As we celebrate ‘Thanksgiving’ tomorrow, my heart is filled with gratitude for our communities of Christ the King and St. Stephen, for the manifold blessings bestowed on us even in this pandemic.
“Boost your health with a dose of gratitude” was the title of a web launch by a medical group. The essay cited thousands of years of philosophic and religious teaching urging gratitude and then cited new evidence that grateful people, for whom gratitude is a permanent trait, have a health edge. Commenting on this website, preacher John Buchanan writes, “It may be that grateful people take better care of themselves, but there is evidence that gratitude alone is a stress reducer, that grateful people are more hopeful, and that there are links between gratitude and the immune system. So, your mother was right when she made you call your grandmother and thank her for the birthday card.” I invite you to celebrate ‘Thanksgiving’ with us at 9.00am at CTK or 9.30am at St. Stephen, and then take the grace of such a grateful celebration to your loved ones.
This weekend, we celebrate the first Sunday of Advent. In this week’s bulletin, Julie Ashmore writes, “What if, in response to this crucible that we call ‘2020’—a year marked by suffering, discord, and death that only an unprecedented pandemic, over-the-top natural disasters, racial injustice, and contentious elections could bring--What if, in response to all that, we choose selfless love?” She continues, “Of course, this involves more than just rising above the devastation and ugliness of this year--as commendable as that would be. It also involves being “alert” and “mindful of Him,” “doing right,” so we are not “lacking in any spiritual gift.” It means not allowing the good of the season--the roasting of chestnuts and the flurry of family fun—to supplant what’s essential — selfless, loving acts of corporal and spiritual mercy. These help us grow in love of God and others and make the world a better place.”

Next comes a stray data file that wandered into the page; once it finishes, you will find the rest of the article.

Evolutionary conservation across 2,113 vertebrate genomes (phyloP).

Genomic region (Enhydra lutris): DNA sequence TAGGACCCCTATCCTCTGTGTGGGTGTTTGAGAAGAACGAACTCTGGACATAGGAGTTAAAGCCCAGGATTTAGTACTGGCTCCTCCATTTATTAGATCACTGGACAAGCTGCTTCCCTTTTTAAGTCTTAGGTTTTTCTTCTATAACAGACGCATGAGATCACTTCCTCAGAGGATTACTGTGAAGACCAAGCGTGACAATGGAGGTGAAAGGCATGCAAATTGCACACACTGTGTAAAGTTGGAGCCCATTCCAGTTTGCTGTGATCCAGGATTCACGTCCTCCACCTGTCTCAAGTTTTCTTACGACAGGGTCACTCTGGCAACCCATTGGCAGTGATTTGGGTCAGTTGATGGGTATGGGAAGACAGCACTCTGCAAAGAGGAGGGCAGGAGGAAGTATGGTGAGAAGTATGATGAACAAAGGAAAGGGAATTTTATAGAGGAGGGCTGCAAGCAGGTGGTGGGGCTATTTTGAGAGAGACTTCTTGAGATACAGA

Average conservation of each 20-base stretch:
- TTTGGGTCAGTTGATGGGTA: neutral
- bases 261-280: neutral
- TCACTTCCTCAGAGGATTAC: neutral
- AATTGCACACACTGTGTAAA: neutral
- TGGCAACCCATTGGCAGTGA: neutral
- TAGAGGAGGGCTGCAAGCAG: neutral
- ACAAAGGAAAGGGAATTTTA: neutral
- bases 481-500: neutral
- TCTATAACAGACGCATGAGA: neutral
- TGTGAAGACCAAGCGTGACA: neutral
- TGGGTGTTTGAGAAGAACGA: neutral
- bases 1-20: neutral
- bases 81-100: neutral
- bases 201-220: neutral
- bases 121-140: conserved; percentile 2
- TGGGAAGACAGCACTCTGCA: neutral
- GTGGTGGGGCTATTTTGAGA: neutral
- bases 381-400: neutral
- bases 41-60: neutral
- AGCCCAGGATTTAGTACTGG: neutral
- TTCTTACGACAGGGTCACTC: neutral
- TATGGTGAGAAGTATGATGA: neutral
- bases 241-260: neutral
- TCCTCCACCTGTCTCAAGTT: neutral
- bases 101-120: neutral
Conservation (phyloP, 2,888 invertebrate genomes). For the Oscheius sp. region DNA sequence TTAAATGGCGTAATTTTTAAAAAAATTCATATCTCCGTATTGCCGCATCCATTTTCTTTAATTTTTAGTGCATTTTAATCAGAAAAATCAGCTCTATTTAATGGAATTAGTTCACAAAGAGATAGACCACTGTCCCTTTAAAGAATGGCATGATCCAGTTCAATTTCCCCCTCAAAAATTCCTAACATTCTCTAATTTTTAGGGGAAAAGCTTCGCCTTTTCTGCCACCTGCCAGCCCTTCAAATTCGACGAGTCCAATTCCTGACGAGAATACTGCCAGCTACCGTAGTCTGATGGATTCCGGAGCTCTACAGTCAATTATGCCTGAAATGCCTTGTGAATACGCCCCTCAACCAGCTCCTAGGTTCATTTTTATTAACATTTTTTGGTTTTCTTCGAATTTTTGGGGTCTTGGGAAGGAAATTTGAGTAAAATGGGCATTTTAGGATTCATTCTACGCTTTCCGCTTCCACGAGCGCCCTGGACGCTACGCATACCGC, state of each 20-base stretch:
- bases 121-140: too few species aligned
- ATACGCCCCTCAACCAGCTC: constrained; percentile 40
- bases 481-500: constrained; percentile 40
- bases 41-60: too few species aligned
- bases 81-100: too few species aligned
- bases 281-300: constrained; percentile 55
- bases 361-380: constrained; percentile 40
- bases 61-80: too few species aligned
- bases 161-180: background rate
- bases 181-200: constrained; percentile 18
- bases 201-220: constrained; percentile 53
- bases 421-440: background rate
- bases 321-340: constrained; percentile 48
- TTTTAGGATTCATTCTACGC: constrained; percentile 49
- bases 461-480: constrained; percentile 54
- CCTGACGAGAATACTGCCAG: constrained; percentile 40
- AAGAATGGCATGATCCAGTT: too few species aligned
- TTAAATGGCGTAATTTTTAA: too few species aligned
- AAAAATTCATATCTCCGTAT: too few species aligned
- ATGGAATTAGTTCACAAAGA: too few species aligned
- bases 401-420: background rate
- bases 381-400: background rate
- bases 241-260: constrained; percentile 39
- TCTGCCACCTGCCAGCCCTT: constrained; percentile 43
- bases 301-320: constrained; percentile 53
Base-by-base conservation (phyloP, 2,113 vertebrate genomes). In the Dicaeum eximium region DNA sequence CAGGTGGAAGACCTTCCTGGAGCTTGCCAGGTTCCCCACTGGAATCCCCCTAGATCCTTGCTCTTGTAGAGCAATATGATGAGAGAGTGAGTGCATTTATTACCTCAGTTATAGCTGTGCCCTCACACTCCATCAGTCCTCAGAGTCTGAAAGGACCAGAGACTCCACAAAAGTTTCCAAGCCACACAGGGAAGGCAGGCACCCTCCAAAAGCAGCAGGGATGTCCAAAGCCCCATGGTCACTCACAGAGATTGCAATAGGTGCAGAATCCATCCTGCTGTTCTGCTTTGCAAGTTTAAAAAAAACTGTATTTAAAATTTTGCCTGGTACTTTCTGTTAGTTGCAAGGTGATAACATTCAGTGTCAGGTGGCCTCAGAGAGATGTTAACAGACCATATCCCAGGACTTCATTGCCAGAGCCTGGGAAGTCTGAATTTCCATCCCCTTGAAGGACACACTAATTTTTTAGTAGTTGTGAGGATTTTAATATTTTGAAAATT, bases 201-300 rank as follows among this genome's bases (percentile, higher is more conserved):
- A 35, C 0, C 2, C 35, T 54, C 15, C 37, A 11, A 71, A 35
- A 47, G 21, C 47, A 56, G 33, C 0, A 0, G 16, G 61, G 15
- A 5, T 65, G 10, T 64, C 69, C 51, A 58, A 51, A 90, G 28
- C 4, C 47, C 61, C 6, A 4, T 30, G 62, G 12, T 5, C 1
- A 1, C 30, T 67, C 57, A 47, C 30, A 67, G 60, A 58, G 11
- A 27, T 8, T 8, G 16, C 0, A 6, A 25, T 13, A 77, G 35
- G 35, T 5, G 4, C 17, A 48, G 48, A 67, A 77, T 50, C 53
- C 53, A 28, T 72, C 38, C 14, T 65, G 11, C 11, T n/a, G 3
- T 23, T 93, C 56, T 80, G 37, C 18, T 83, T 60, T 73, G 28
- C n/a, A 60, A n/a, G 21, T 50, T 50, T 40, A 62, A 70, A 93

This year, we have a unique opportunity to focus on the true mystery of the incarnation, as our movements are very much restricted due to the pandemic. We can savor the silence, as St. Joseph did. We can ponder on the meaning of advent as Mary treasured the days leading up to the birth of Jesus. Join us for Mass online every day at 9.00am or view it later at your convenience. On weekend masses during Advent, one of our women ministers will share a short reflection at the start of mass, to remind us about the meaning of each week of the season, followed by mass and sermon by the Presider.
I have attended a number of sessions on Racial Justice together with Kathy Gannon Briggs from our parish as we were nominated into the Diocesan Task Force. The Bishop has asked the group to develop educational materials and pastoral care support, as the Diocese of Oakland acknowledged that more must be done within the diocese to address and end inequalities. I would like to recommend a book for your reading during this time, BECOMING BRAVE: FINDING THE COURAGE TO PURSUE RACIAL JUSTICE NOW.
In Becoming Brave, Brenda Salter McNeil traces the journey of realization that came to her after 30 years of teaching and working in the field of racial justice. Triggered by a question asked by a young seminarian at one of her workshops, "Dr. Brenda, when are you going to talk about justice?" she reveals in this book how she awakened to the understanding that what she was doing, the programs she had developed, the workshops she had given, the lectures she had proclaimed were simply not enough.
During the Advent Season, we remember that “Though He was in the form of God, did not count equality with God a thing to be grasped, but emptied himself, taking the form of a servant, being born in the likeness of men.”
(Phil 2:6-7). Jesus was entitled to majesty as God, but He gave up His privileges as the Son of God, in order to embrace us and be one with us. In bringing about reconciliation and racial justice, there is always the element of sacrifice or letting go of some of our privileges. There is no better time to learn about Racial Justice than the Season of Advent.